semester, in my film studies class, students are dutifully reading Jean
Baudrillard's classic Simulacra and Simulation, the ultimate postmodern
manifesto, whose proclamations about the disappearance of the real and
the emergence of the hyperreal have escaped from the safe ivory towers
and into pop culture. Baudrillard writes that "the world is hardly
compatible with the concept of the real which we impose upon it."
In The Matrix, the fake book where Neo hides information is called
Simulacra and Simulation, and Fight Club, a film rich with
Baudrillardian conceptions, has Edward Norton spout the line that "everything
is a copy of a copy of a copy," which is basically Baudrillard's
thesis boiled down to one sentence.
While postmodern academics (o.k, I'm one)
will dutifully line up to use the events of 9-11 as yet another example
of Baudrillard's theory that reality is basically an illusion we create
to keep ourselves sane (you can bet that within two years there will be
cultural studies readers designed for freshman composition courses that
"deconstruct" the attacks and attendant media coverage from
a Baudrillardian perspective), what are the chances that their efforts
to argue it away will fail, or will be met with hostile resistance, the
derision of those for whom reality is "real"? Is this an instance
where Reality trumps Theory, showing its fangs and claws to a professorial
elite lulled into believing resistance means simply being ironic? After
all, it's easy to proclaim that "The Gulf War Did Not Take Place,"
(the title of one of Baudrillard's essays) from the comfort of an air-conditioned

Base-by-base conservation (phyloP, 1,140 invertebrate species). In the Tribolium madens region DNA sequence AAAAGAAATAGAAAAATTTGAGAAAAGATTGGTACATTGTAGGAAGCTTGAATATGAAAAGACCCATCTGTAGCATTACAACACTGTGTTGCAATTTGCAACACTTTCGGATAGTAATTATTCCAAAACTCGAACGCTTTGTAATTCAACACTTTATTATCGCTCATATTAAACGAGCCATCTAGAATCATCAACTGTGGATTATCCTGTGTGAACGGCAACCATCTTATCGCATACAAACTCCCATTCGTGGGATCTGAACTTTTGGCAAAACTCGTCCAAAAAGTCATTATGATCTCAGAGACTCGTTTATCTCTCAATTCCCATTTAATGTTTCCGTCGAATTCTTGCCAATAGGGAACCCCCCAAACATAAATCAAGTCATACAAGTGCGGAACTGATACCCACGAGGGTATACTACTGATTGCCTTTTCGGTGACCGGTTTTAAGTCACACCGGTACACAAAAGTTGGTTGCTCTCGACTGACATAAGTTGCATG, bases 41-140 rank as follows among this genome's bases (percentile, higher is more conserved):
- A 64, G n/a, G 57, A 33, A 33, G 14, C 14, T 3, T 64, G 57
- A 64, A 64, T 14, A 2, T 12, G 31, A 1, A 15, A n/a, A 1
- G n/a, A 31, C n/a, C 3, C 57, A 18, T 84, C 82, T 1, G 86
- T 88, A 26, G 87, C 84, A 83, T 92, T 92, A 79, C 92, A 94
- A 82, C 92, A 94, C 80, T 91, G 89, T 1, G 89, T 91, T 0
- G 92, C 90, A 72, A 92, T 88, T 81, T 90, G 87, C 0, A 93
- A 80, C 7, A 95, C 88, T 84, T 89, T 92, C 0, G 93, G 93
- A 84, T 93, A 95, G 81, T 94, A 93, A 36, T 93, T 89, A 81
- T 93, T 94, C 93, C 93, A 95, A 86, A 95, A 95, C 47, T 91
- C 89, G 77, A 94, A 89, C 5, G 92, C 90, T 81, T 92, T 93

office thousands of miles away from the bombs exploding. If irony was
postmodernism's defensive response to the ravaging realities of World
War II--the death camps, the atom bomb--and if reality and history itself
has receded in the years since the war, then what to make of its sudden
and violent emergence on the scene? Remember that the people who flew
the jets into the buildings trained on simulators. Who needs a
professor to connect the dots?
If irony is an accumulated, delayed response
to the horrors of the real--a way to deaden one's self through a process
of separation--then the entire post-war culture industry has been built
on this discourse. David Foster Wallace was among the first to write about
this in his 1993 essay "E Unibus Pluram: Television and U.S. Fiction,"
where he examined the barren emotional terrain of irony and cynicism:
"And to the extent that it can train viewers to laugh at characters'
unending put-downs of one another, to view ridicule as both the mode of
social intercourse and the ultimate art-form, television can reinforce
its own queer ontology of appearance: the most frightening prospect, for
the well-conditioned viewer, becomes leaving one's self open to others'
ridicule by betraying passé expressions of value, emotion, or vulnerability."
And remember, this was before the era of "real T.V." and shows
like "The Weakest Link," "Survivor," and others that
specialize in a very structured, almost institutional form of betrayal.
The discourse of contemporary academic cultural
criticism in the United States is no different, and--as loath as it is
to admit it--emerges out of the same fractured, disconnected, ironic matrix
from which pop culture emerges. But the fact is the dissolution of the
Real reached its theoretical end point on 9-11, the date on which the
Real struck back. At the end of David Cronenberg's film eXistenZ,
two revolutionary Realists approach the designer of hyperreal virtuality
reality games and, before, pumping him full of bullets, ask him, "Don't
you think the world's greatest game artist ought to be punished for the
most effective deforming of reality?"
Today's simulated reality game designers--theoreticians
and professors in the liberal arts at colleges and universities across
the nation (myself included)--have never wanted to ask themselves that
But now they must.